The 3 UI trees, adapted from https://youtu.be/996ZgFRENMs
The 3 UI trees with the Center widget as an example. Adapted from https://youtu.be/996ZgFRENMs

Flutter Has Great State Management

State refers to data that your application needs to render its UI at any point in time. It could be user-generated or from your servers or backend.

In general, Flutter has two types of widgets: StatelessWidgets and StatefulWidgets. Anytime you will need to update the UI based on state, simply use a StatefulWidget ahead of time. Then to update the UI, call setState() anywhere inside the State class of a StatefulWidget and Flutter will rebuild the UI tree.

This setState() mechanism turns out to be the most efficient out there. It is also the React style of updating UI based on state. UI programming should be declarative and setState() simply advocates that.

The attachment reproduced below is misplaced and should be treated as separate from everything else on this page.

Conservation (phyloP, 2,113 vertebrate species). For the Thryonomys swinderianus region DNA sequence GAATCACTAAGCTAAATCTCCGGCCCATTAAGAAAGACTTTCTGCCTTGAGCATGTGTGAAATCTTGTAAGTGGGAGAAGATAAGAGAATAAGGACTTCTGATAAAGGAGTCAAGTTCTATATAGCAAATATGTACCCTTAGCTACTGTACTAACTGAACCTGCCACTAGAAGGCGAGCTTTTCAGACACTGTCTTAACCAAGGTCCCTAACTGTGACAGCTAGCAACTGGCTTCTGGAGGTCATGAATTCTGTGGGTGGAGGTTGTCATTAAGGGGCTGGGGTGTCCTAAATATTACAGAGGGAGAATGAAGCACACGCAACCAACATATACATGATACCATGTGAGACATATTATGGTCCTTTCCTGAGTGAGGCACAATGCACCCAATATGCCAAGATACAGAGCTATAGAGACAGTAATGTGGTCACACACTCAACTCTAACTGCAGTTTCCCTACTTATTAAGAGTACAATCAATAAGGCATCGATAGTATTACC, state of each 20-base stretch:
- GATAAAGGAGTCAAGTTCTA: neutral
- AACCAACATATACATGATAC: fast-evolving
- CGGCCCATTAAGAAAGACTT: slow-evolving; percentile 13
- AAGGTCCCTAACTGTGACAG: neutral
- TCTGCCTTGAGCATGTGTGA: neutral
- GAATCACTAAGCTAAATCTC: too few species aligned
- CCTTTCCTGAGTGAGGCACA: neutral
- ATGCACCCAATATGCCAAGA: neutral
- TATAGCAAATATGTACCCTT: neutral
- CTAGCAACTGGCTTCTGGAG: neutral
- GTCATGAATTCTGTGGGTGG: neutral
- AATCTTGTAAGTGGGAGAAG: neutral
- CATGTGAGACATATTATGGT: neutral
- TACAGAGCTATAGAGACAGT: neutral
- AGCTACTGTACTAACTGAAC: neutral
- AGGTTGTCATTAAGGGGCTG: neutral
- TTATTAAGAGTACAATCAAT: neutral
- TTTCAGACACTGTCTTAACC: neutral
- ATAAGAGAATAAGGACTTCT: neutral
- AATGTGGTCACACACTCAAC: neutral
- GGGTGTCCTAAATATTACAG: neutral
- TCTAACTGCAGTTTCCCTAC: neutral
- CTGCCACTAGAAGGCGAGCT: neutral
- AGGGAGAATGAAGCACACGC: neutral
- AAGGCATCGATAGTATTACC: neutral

You should call setState()  after asynchronous code has been executed (if any). This is because it is part of the main UI thread and blocking calls can hijack the UI rendering process.

If you have processes that are highly CPU intensive in a Flutter app, consider using Dart Isolates to carry out those processes, then call setState() with the data you get when processing is complete.

Sometimes, you may need access to state not scoped to a particular widget. At that point, you need a State Management architecture. There are a good number of them to choose from. These architectures provide state at an app-wide level without reconfiguring in each widget.

Available options include Provider, Riverpod, Redux, InheritedWidget, Stacked, and many more.